Sunday, December 28, 2008

California Baby!

I've spent my day visiting a friend, picking up another from the airport, hanging out in Seaport Village drinking rootbeer and feeling the sun against me, listening to sea lions grumble and rumble, eat nice Mexican food, and finally chill next to a bon fire on a secluded beach. I'm content.

Thursday, December 25, 2008

Merry Christmas

Some random thoughts about today on Christmas:

  • I bought Christmas gifts for my family at 3:30 am this morning.
  • Call of Duty is incredibly addicting and thank goodness I don't own a TV and a Playstation in Canada.
  • I slept in until 11:00
  • My cat Chloe was waiting outside my door today. Something she hasn't done in years...well, I haven't been around in years but that's beside the point.
  • Merry Christmas everyone.

Sunday, December 14, 2008

I am American

Wednesday I became an American citizen. I've been waiting my whole life for this entitlement. It's a crazy thing living your whole life in a country that you cannot claim as your own; yet I've felt deeply devoted to America and her ideals. Coming back to the States, especially on a plane always leaves me feeling so secure that I'm home. Really home, even though I'm just visiting.

This whole thing has been quite ironic. I apply for citizenship back in June. I move to Canada in August. I fly in for an interview for citizenship in November, worried sick that I may not qualify being a resident of Canada. I have a miracle take place with my miracle worker interviewer. She understood my situation and said everything short of "You're a shoo-in."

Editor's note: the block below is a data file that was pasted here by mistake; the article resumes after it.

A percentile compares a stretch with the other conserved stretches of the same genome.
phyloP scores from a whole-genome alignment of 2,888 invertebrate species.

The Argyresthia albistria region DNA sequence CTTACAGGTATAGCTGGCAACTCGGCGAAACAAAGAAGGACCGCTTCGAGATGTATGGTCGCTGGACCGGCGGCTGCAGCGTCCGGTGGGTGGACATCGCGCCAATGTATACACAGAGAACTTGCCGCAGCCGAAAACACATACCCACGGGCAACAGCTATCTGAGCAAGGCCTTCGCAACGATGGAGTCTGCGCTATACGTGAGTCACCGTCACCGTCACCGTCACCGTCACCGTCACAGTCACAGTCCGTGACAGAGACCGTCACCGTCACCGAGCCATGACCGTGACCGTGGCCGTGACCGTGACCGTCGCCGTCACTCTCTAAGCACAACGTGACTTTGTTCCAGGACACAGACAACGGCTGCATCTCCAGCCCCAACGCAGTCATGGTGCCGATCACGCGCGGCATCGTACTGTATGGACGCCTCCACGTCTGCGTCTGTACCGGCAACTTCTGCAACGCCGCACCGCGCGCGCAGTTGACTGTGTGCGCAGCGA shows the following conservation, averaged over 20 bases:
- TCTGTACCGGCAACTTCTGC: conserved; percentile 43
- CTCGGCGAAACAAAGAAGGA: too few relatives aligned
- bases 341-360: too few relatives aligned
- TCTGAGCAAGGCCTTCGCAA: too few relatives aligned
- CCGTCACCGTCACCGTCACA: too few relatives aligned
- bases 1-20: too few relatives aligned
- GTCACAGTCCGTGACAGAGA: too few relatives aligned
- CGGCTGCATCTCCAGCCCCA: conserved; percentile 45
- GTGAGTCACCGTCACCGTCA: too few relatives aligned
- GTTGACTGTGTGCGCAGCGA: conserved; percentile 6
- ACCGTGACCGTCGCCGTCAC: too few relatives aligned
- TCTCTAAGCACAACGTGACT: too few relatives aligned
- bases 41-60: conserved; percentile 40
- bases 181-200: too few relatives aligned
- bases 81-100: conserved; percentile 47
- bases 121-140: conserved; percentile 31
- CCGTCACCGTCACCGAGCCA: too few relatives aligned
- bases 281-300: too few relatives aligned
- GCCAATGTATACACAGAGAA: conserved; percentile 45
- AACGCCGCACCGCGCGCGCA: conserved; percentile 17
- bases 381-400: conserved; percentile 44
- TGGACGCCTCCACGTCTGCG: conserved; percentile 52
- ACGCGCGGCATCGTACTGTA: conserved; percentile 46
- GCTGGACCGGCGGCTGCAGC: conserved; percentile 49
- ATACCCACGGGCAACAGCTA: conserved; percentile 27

Then in December I fly in to become a citizen of the United States of America:

Emotional and all, this is what I had to say to the 206 new Americans, guests and officials:

My parents who made America possible for me

My friends who came out who are my example

The miracle worker who interviewed me

I'm beyond grateful that I'm now truly a part of America. I know there's irony with me living in Canada now that I'm a citizen of the States, but mark my words, in due time I'll be back to serve the States.

Monday, December 8, 2008


My friend Kai is a meterologist in San Francisco. He sent me this today. You see that dark blue with the -40 in it? I live by there, but I don't even remember it being that cold. I guess I'm getting used to it. Oh well.

Sunday, December 7, 2008


Sometime around February this year, my friend Austin Craig called me over to his computer and showed me this:

I was blown away. My brain was in visual and auditory overload; it was a flood of dozens of 10 second childhood TV memories infused with color and sound in a nostalgic 80's orgy of audio-visual candy. I ran home, went onto iTunes and downloaded the whole album Cross by Justice. My very first iTunes purchase by the way. The album was on repeat in my iPod for months. My latest play count for DVNO on iTunes is 147. Obsessed? Definitely.

But being introduced to DVNO was only the start. It kindled a fire for dance music. Ultimately I hosted a Porchapalooza where Kid Theodore played on my balcony and a dance party ensued in my room and on my porch this past summer, with DVNO as the final song.